Pension crisis threatens young
The World Economic Forum has warned that future generations will be haunted by the effects of a global pension crisis that is brewing today. The FT's Josephine Cumbo speaks to Michael Drexler, head of financial and infrastructure systems at WEF, about what can be done.
Filmed by Rod Fitzgerald. Produced by Vanessa Kortekaas. Still images by Getty.
Future generations will be haunted by the effects of a global pension crisis that is brewing today. These are the words of the World Economic Forum. Joining me from the forum to discuss this crisis is Michael Drexler, Head of Global Financial Systems. Hello, Michael.
Michael, in a recent report, you warned that the retirement savings gap for six countries, including the UK, could blow out to $220 trillion by 2050 if governments don't act now. Why are you so convinced that the crisis is going to reach that scale?
We're convinced for really three reasons. One of them is we've partnered with Mercer, the only actuarial firm who really have a grip on longevity and actuarial tables, which is very important in this context. And then, of course, the other two reasons are longevity-- people live a lot longer, which is a wonderful thing, and we're projected people-- who are born this year are projected to live up to 100 years when they get older.
And the second thing is we have less and less of a workforce to support pensioners. And so we have now a situation where pension systems were designed for more than 10 workers supporting each pensioner and people having a life expectancy of 10 years after retirement-- we're now looking at 20 to 30 years after retirement and only four people supporting each pensioner.
So those retirement systems are going to come under increasing strain in the future as people live longer. So what are the other factors that will put pressure on retirement systems?
Other factors are that people are not yet aware of the magnitude of this and so individual savings rates are much lower than they should be. The suggestion is people should save 10% to 15% of their annual income for their pension, and in reality, often they save less than 5%. And in addition--
That's a big shortfall.
That's a very big shortfall. And in addition, a lot of the responsibility with defined contribution schemes has been devolved to individuals and they often don't have the tools or the education to really make those very, very long term life changing decisions.
OK, people are being left on their own and shouldering more responsibility to build up those retirement funds and possibly not knowing how much they should save.
So what should governments be doing now to avert this global pension crisis?
So government should do a variety of things. One of them is to make sure that people really have access to pension schemes and that it's well known that they have access and they should encourage people to contribute--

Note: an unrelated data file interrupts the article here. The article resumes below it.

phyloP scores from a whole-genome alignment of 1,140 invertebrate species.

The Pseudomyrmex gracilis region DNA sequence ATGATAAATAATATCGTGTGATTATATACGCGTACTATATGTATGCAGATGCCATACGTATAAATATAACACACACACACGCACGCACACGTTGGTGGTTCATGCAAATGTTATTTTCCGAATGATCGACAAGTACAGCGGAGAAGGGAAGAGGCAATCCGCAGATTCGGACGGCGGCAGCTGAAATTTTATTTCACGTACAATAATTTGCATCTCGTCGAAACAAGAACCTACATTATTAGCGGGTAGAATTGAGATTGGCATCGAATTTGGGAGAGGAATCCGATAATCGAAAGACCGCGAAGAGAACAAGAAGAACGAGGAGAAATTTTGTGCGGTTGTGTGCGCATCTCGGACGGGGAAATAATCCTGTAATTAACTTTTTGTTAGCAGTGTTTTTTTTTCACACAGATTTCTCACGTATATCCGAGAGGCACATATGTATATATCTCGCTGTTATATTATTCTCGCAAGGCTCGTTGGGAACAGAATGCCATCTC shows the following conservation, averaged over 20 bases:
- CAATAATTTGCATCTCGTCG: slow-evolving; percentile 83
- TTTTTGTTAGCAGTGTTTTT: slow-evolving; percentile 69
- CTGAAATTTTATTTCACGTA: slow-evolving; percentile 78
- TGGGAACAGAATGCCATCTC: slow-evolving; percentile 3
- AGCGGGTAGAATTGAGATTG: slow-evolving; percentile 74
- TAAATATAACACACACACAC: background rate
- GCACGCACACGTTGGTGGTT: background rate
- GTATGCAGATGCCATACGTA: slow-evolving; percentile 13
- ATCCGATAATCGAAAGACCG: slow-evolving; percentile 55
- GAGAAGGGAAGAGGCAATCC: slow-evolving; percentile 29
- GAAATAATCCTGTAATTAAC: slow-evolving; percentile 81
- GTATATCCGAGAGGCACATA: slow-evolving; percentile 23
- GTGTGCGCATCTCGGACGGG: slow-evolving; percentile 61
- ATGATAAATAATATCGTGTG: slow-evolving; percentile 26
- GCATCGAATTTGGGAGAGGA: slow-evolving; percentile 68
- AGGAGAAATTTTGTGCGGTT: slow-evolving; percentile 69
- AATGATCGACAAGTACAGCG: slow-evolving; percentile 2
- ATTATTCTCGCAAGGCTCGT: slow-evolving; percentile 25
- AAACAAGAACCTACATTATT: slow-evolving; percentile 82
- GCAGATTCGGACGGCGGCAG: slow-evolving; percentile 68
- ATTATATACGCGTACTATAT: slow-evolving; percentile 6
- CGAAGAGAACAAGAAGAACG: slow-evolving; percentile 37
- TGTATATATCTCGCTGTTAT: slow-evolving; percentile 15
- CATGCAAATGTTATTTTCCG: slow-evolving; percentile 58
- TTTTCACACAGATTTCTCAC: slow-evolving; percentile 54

Don't exclude them.
Don't exclude them. Make them aware that they can and should contribute. And where possible, even make those contributions at least the default choice if not mandatory.
And just very briefly, what about the young? I mean, there are difficult extra pressures now as you mentioned about being placed into these risky defined contribution schemes, but they've also got more pressures with debt and having to manage their money on their own. I mean, is there anything that governments could be doing specifically to help younger savers?
Mm-hmm. We think there is at least a couple of things governments could do. The first one is awareness, because, just personally speaking, if I think back to being 25, pensions were not top of my mind and yet they should have been, really, because the earlier you start saving, the better the returns are that you get and the longer the compounding happens.
The other thing is when obviously you can only save when you have spare cash and when there are competing demands on young people's wallets, so to speak, sometimes governments might be able to make a prioritisation and say, you know, first and foremost, Michael, you should contribute to your pension-- if after that money is left to repay student loans, then that's the sequence it should be rather than the other way around.
Quite controversial, no doubt. Very briefly, what are the consequences for future generations if the government does not-- governments and policymakers don't act today?
So one of the clear consequences is poverty in old age and that's very, very undesirable-- you really don't want to be 80 years old and find you're in poverty. With that will come much bigger draws on social security systems and therefore bigger draw on state finances. And so all of you to act now, it's a little bit like you're flying towards a mountain-- you don't quite know high the mountain will be, but the further away from the mountain you start pulling the plane up, the easier it's going to be. And if you wait till you're too close, you're going to either crash or at least stall the plane, and that's what we're trying to avoid and that's why we're raising the alarm right now.